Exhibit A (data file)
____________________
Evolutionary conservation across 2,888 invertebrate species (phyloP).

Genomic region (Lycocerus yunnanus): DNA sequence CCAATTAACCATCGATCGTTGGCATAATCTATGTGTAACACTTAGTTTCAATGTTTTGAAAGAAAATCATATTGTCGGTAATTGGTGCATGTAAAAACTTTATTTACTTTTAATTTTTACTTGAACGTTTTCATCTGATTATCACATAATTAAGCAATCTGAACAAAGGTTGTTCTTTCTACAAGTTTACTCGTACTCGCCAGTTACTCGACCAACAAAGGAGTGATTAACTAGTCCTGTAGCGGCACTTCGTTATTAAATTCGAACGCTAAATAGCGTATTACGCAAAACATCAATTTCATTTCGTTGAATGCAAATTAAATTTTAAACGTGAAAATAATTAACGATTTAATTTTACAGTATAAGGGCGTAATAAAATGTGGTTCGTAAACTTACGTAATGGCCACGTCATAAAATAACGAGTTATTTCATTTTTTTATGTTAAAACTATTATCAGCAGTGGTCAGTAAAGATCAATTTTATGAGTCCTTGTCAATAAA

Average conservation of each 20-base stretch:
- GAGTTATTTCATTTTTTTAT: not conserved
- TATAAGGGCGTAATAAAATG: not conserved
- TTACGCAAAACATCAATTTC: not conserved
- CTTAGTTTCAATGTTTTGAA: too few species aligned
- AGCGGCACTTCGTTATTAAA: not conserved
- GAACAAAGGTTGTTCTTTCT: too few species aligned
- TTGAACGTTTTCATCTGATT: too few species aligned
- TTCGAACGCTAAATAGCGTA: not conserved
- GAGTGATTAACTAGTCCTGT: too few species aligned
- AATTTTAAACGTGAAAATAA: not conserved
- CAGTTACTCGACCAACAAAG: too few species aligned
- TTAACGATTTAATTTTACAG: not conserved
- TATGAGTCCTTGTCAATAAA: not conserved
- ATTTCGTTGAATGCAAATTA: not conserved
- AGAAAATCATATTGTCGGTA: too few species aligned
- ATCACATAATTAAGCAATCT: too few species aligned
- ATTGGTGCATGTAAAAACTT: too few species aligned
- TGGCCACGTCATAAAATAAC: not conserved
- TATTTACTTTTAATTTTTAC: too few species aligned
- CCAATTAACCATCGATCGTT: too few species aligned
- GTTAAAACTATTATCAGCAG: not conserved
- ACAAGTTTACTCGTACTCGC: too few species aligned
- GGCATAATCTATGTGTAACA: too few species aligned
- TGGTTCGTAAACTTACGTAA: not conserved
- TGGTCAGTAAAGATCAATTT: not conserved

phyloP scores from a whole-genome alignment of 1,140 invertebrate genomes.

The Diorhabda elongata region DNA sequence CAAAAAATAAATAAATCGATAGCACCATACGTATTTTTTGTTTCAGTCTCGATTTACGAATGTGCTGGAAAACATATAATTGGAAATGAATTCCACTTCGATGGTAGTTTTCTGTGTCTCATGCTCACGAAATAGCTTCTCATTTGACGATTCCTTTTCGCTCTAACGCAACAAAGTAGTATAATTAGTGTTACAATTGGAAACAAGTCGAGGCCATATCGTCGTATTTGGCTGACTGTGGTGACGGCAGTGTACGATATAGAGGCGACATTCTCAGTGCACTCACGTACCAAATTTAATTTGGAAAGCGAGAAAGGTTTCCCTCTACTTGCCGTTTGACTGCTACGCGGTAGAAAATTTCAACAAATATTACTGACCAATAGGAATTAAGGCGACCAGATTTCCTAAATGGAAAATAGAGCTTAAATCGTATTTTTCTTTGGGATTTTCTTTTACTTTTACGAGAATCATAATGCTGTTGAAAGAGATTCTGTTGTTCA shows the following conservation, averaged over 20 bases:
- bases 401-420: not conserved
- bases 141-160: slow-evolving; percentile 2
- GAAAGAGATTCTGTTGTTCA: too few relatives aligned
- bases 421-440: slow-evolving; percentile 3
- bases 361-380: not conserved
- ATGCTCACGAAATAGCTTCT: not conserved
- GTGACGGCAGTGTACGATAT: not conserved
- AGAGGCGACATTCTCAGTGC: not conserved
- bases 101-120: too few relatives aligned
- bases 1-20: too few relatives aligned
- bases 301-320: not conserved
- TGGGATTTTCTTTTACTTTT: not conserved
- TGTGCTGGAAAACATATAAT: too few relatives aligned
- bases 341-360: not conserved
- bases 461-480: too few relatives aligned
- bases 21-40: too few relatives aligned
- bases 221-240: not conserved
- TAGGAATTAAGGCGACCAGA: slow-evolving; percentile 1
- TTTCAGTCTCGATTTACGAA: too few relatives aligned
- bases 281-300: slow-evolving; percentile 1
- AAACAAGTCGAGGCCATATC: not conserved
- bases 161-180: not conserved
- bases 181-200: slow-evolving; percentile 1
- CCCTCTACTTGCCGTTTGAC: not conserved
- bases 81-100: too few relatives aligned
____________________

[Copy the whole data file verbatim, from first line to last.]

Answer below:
Evolutionary conservation across 2,888 invertebrate species (phyloP).

Genomic region (Lycocerus yunnanus): DNA sequence CCAATTAACCATCGATCGTTGGCATAATCTATGTGTAACACTTAGTTTCAATGTTTTGAAAGAAAATCATATTGTCGGTAATTGGTGCATGTAAAAACTTTATTTACTTTTAATTTTTACTTGAACGTTTTCATCTGATTATCACATAATTAAGCAATCTGAACAAAGGTTGTTCTTTCTACAAGTTTACTCGTACTCGCCAGTTACTCGACCAACAAAGGAGTGATTAACTAGTCCTGTAGCGGCACTTCGTTATTAAATTCGAACGCTAAATAGCGTATTACGCAAAACATCAATTTCATTTCGTTGAATGCAAATTAAATTTTAAACGTGAAAATAATTAACGATTTAATTTTACAGTATAAGGGCGTAATAAAATGTGGTTCGTAAACTTACGTAATGGCCACGTCATAAAATAACGAGTTATTTCATTTTTTTATGTTAAAACTATTATCAGCAGTGGTCAGTAAAGATCAATTTTATGAGTCCTTGTCAATAAA

Average conservation of each 20-base stretch:
- GAGTTATTTCATTTTTTTAT: not conserved
- TATAAGGGCGTAATAAAATG: not conserved
- TTACGCAAAACATCAATTTC: not conserved
- CTTAGTTTCAATGTTTTGAA: too few species aligned
- AGCGGCACTTCGTTATTAAA: not conserved
- GAACAAAGGTTGTTCTTTCT: too few species aligned
- TTGAACGTTTTCATCTGATT: too few species aligned
- TTCGAACGCTAAATAGCGTA: not conserved
- GAGTGATTAACTAGTCCTGT: too few species aligned
- AATTTTAAACGTGAAAATAA: not conserved
- CAGTTACTCGACCAACAAAG: too few species aligned
- TTAACGATTTAATTTTACAG: not conserved
- TATGAGTCCTTGTCAATAAA: not conserved
- ATTTCGTTGAATGCAAATTA: not conserved
- AGAAAATCATATTGTCGGTA: too few species aligned
- ATCACATAATTAAGCAATCT: too few species aligned
- ATTGGTGCATGTAAAAACTT: too few species aligned
- TGGCCACGTCATAAAATAAC: not conserved
- TATTTACTTTTAATTTTTAC: too few species aligned
- CCAATTAACCATCGATCGTT: too few species aligned
- GTTAAAACTATTATCAGCAG: not conserved
- ACAAGTTTACTCGTACTCGC: too few species aligned
- GGCATAATCTATGTGTAACA: too few species aligned
- TGGTTCGTAAACTTACGTAA: not conserved
- TGGTCAGTAAAGATCAATTT: not conserved

phyloP scores from a whole-genome alignment of 1,140 invertebrate genomes.

The Diorhabda elongata region DNA sequence CAAAAAATAAATAAATCGATAGCACCATACGTATTTTTTGTTTCAGTCTCGATTTACGAATGTGCTGGAAAACATATAATTGGAAATGAATTCCACTTCGATGGTAGTTTTCTGTGTCTCATGCTCACGAAATAGCTTCTCATTTGACGATTCCTTTTCGCTCTAACGCAACAAAGTAGTATAATTAGTGTTACAATTGGAAACAAGTCGAGGCCATATCGTCGTATTTGGCTGACTGTGGTGACGGCAGTGTACGATATAGAGGCGACATTCTCAGTGCACTCACGTACCAAATTTAATTTGGAAAGCGAGAAAGGTTTCCCTCTACTTGCCGTTTGACTGCTACGCGGTAGAAAATTTCAACAAATATTACTGACCAATAGGAATTAAGGCGACCAGATTTCCTAAATGGAAAATAGAGCTTAAATCGTATTTTTCTTTGGGATTTTCTTTTACTTTTACGAGAATCATAATGCTGTTGAAAGAGATTCTGTTGTTCA shows the following conservation, averaged over 20 bases:
- bases 401-420: not conserved
- bases 141-160: slow-evolving; percentile 2
- GAAAGAGATTCTGTTGTTCA: too few relatives aligned
- bases 421-440: slow-evolving; percentile 3
- bases 361-380: not conserved
- ATGCTCACGAAATAGCTTCT: not conserved
- GTGACGGCAGTGTACGATAT: not conserved
- AGAGGCGACATTCTCAGTGC: not conserved
- bases 101-120: too few relatives aligned
- bases 1-20: too few relatives aligned
- bases 301-320: not conserved
- TGGGATTTTCTTTTACTTTT: not conserved
- TGTGCTGGAAAACATATAAT: too few relatives aligned
- bases 341-360: not conserved
- bases 461-480: too few relatives aligned
- bases 21-40: too few relatives aligned
- bases 221-240: not conserved
- TAGGAATTAAGGCGACCAGA: slow-evolving; percentile 1
- TTTCAGTCTCGATTTACGAA: too few relatives aligned
- bases 281-300: slow-evolving; percentile 1
- AAACAAGTCGAGGCCATATC: not conserved
- bases 161-180: not conserved
- bases 181-200: slow-evolving; percentile 1
- CCCTCTACTTGCCGTTTGAC: not conserved
- bases 81-100: too few relatives aligned